Wet and wild

How Tel-Aviv's annual water fight escalated into physical violence

In case you missed it, on Friday Tel-Aviv’s Rabin Square was the scene of a veritable Hobbesian battlefield with Water War 2012.

Early spectators couldn’t help but revel in the fun. As far as the eye could see, Israelis of all ages were soaked to the bone, exchanging water in mock aggression. Occasional taunts pierced the laughter, whistling and splashing — and there was plenty of all to go around. In choice of weapons, no means was overlooked, and the ingenuity that defines both the IDF and Israel’s booming high-tech industry was on full display.

Tel Avivians soak it up on Friday (photo credit: Roni Schutzer/Flash90)
Tel Avivians soak it up on Friday (photo credit: Roni Schutzer/Flash90)

Unfortunately, however, the naive merrymaking soon gave way to unchecked anarchy. Playfulness took a turn for the worse when water combatants noticed the battlefield’s proximity to one of Tel-Aviv’s busiest streets, and Ibn Gabirol is a full four lanes wide at this section.

It began with harmless — if mischievous — squirting at passing cars, with the occasional open window being exploited. Taxis, in particular, seemed to inspire the ire of early radicals.

But gradually, the small crowd gathered on the margins of Rabin Square turned into a throbbing mass, occupying three adjacent lanes. Drivers were forced to work their way into a bottleneck in the remaining lane, which became a three-fronted ambush with water-fighters blocking oncoming traffic á la Tianenmen Square. Cheers erupted whenever a driver failed to roll up a window in time or else was foolish enough to open the door and try to confront the electrified crowd.

When water-fighters were no longer content to merely “wash” passing cars, one bold young thinker led the rest to a new strategy that targeted public transportation. Ingeniously, the boy grabbed the attention of a passing bus by feinting distress. When the unsuspecting and concerned bus driver opened his door, the floodgates opened — quite literally. The first time, uninvolved spectators and water-fighters alike held their breath for the repercussions. When nothing happened, bated breath gave way to a rumble of cheering from the crowd, which poured into the street en masse. “Bus! Bus! Bus!” they chanted in unison, alerting one another to approaching targets.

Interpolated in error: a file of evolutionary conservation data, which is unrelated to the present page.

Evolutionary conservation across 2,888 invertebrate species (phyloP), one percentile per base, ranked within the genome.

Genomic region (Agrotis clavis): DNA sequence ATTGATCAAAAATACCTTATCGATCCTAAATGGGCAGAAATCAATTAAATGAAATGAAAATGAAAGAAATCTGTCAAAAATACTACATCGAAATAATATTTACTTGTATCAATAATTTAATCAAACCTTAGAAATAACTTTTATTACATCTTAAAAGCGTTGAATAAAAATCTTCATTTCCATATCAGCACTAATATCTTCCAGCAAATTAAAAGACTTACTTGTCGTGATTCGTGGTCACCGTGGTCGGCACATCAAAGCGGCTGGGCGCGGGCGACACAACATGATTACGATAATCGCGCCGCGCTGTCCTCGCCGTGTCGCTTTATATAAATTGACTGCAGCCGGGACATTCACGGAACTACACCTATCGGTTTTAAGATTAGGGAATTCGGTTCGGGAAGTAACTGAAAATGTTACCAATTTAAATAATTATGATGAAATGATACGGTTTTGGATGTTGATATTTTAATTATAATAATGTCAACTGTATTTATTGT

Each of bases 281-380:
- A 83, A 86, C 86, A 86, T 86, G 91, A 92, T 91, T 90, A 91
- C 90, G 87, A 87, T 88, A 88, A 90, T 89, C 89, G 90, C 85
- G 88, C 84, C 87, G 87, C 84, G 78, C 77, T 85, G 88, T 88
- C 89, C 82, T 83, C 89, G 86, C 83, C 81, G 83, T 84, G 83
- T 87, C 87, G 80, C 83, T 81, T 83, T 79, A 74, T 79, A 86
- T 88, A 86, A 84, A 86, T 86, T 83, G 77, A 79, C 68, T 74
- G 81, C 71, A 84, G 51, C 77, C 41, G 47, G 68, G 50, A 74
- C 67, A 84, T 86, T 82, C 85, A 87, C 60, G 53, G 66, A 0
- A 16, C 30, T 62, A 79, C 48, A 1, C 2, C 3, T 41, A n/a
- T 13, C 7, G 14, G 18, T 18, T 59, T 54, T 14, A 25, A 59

When drivers wised up, another young pioneer would lead the way, showing fighters how a small button alongside the bus door could be exploited to override the pressure mechanism and open the door. Participants soon exported this tactic to cars, too, flinging open doors and drenching occupants. Motorcyclists posed another easy target. I literally had to hold my breath every time a motorcyclist braved the flooded street under a barrage of water that threatened to throw him off balance.

By late afternoon, water-fighting tactics matured: the greater the risk, damage and response procured, the greater the cause for jubilation. More than once, a driver tried valiantly to confront the crowd. But this was precisely what they wanted. Behind the veil of numbers, they were anonymous and powerful. It could have been anyone, and everyone knew it. “Solidarity!” they shouted whenever a confrontation was near.

Once, a young water-fighter slipped on his own figurative poison (water from his bucket) while trying to pound a car; this time, roles were reversed and the young boy was pounded by the escaping car and thrown on his face. Decent enough to stop the car, the driver nearly transformed the outraged water-army into a bona fide lynch mob before he could get away.

Eventually, the unchecked aggression went too far for some of the water-fighters who rushed to intervene. These self-styled vigilantes were then greeted with more than just water, and harsh words were followed up by force on more than one occasion.

If you cared to notice, for example, two young IDF soldiers (Leor and Ron) could be seen trying to stave off the harassment by putting themselves in the way. Leor was later admitted to the emergency room. Here’s a video of the incident:

Meanwhile, police stood off to the side and watched as the situation spiraled out of control. From their safe vantage point, the jeers of the crowd could easily be heard; but when urged to do something, they responded blithely, saying, “Our orders are not to get involved.”

What is disturbing is not only that the police were there but wouldn’t act, or that Leor and others had to be hurt by City Hall’s negligence, or even the fact that a beautiful Friday in July was marred by sporadic violence; what’s disconcerting is how easily numbers lubricate and bring out the worst in us. As is often the case, it only takes a handful to ruin it for everyone. As a matter of fact, it only takes one ringleader to draw the dormant wolf within, but it takes a crowd to become complicit in the act by way of silence. The tragedy is that on Friday in Tel Aviv, nearly 400 years after Hobbes, man is still a wolf to man.

About the Author
Adam HJ Broza is an Argov Fellow at the Interdisciplinary Center in Herzliya